A new study is showing that light therapy, a treatment for a kind of depression known as seasonal affective disorder (SAD), may also benefit nonseasonal depression
"The combination of light and an antidepressant seems to work very well for treating nonseasonal depression," said study leader Dr Raymond Lam, a professor and head of the Mood and Anxiety Disorders Programme at the University of British Columbia in Canada.
Depression, a leading cause of disability worldwide, affects one in 20 people, according to background information with the study.
Read: Seasonal affective disorder
Current treatments for depression include psychotherapy and antidepressant medication, but recurrent episodes are common.
Since bright light treatment is used for people whose seasonal depression occurs in the darker months, the researchers hypothesised it might also lift depression that isn't brought on by light deprivation.
Lam and his team randomly assigned 122 adults with major depression not related to seasonal affective disorder to one of four groups. One group got 30 minutes of bright light treatment a day and took a placebo pill, while another used a device that was not light therapy and took the antidepressant fluoxetine (Prozac). A third group took a placebo pill and used a placebo device, while a fourth took Prozac and got light therapy.
The researchers followed the men and women for eight weeks, looking to see how many went into remission – defined as having normal scores on a widely used depression scale.
Not superior to placebo
"About 60 percent of the patients who got the combination [Prozac plus light] treatment went into remission with their symptoms compared to about 40 percent on light therapy alone," Lam said.
The antidepressant alone was not superior to placebo medication. Only about 30 percent of those on placebo medication and sham light treatment had remission, as did just 20 percent of those on Prozac with sham light treatment.
Read: What is depression?
Light therapy alone was better than placebo, but not from a statistically significant point of view, Lam said.
Experts can't say for sure why light therapy works, but for seasonal affective disorder they think it may help correct disturbances in the body's circadian rhythms, or internal clock.
The same may be true for nonseasonal depression, Lam said. "Another theory is that light affects neurotransmitters in the brain such as serotonin [which affects mood]," he said. Or both could play a role, he added.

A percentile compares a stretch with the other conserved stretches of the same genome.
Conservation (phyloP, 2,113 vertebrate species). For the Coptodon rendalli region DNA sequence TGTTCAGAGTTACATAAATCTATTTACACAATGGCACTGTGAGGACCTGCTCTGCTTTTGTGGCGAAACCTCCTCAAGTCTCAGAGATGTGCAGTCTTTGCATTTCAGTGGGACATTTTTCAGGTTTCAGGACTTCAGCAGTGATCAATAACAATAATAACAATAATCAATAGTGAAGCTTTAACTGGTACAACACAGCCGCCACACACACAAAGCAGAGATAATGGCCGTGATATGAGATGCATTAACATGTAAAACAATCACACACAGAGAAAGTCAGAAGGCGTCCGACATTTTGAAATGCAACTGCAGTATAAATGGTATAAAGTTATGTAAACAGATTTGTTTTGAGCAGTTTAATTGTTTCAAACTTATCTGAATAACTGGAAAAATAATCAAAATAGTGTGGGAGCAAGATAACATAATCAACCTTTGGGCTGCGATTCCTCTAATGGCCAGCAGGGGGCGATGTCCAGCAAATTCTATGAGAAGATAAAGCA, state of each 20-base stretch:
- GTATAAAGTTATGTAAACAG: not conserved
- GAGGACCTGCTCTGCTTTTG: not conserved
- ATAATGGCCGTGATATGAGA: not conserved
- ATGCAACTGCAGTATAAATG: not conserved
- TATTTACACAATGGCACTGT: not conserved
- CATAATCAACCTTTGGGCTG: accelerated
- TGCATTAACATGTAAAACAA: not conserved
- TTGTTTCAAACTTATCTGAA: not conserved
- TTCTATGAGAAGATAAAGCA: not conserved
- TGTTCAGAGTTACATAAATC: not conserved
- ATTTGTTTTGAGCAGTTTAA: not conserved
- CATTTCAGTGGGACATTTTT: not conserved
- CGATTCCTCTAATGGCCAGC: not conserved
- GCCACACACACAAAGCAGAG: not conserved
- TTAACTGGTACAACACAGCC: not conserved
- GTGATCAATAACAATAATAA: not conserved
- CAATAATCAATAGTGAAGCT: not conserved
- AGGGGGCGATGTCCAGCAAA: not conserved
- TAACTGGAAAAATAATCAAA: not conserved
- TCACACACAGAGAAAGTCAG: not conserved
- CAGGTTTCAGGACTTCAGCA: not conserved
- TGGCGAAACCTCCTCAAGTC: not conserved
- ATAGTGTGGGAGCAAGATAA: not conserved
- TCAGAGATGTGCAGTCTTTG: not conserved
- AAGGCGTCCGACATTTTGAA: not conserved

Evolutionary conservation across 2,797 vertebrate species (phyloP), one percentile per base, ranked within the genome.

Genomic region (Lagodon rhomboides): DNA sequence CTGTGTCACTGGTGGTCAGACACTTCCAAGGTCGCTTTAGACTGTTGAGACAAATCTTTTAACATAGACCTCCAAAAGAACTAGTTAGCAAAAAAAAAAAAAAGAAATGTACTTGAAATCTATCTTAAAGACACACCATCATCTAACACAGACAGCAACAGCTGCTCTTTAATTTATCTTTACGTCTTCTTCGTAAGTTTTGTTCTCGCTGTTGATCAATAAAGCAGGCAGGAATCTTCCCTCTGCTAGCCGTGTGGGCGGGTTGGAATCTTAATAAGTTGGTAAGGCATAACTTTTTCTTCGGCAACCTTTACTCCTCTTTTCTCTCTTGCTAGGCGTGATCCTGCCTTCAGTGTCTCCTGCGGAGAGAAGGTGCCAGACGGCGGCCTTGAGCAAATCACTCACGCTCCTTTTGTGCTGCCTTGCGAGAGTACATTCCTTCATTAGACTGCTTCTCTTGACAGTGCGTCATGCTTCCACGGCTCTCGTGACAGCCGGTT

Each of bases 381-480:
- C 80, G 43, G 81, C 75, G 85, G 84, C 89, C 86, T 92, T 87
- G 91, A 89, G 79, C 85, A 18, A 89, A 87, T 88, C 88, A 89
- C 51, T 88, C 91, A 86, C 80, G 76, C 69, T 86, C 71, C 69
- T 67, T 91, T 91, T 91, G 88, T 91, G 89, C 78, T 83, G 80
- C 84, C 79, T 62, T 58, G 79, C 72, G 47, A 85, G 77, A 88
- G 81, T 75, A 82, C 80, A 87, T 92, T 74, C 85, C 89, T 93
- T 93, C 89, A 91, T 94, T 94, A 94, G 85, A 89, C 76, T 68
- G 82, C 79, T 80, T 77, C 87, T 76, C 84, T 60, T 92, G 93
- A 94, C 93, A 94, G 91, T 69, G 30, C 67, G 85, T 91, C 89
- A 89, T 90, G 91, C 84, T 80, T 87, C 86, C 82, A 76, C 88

One limitation of the study, published online in JAMA Psychiatry, is that patients' natural light exposure was not measured, the researchers said.
Simon Rego is director of psychology training at Montefiore Medical Centre and an associate professor at Albert Einstein College of Medicine in New York City. He said the study is the first well-designed comparison of light therapy and the combination of light therapy and antidepressant medications in adults with nonseasonal major depressive disorder.
Read: Light therapy for elderly with depression
"In this case, the authors found that the light treatment, whether delivered alone or particularly when delivered in combination with an antidepressant medication, was efficacious in the treatment of nonseasonal depression and, just as important, the treatments were well-tolerated by the subjects," Rego said.
"It appears that light therapy, which is already seen as an effective treatment for seasonal affective disorder, may also be appropriate for nonseasonal depression," he added.
However, questions remain, Lam said, such as how long the combination treatment should continue.
Light boxes are sold at pharmacies and online for less than $100 to $300 (±R1,400 to R4,200).
Recommended treatment involves sitting in front of the fluorescent light box for a half hour daily as soon as possible after waking up and you can do it while eating breakfast or working on the computer.
Source: Efficacy of Bright Light Treatment, Fluoxetine, and the Combination in Patients With Nonseasonal Major Depressive Disorder, JAMA Psychiatry. 2016;73(1):56-63, http://archpsyc.jamanetwork.com/article.aspx?articleid=2470681
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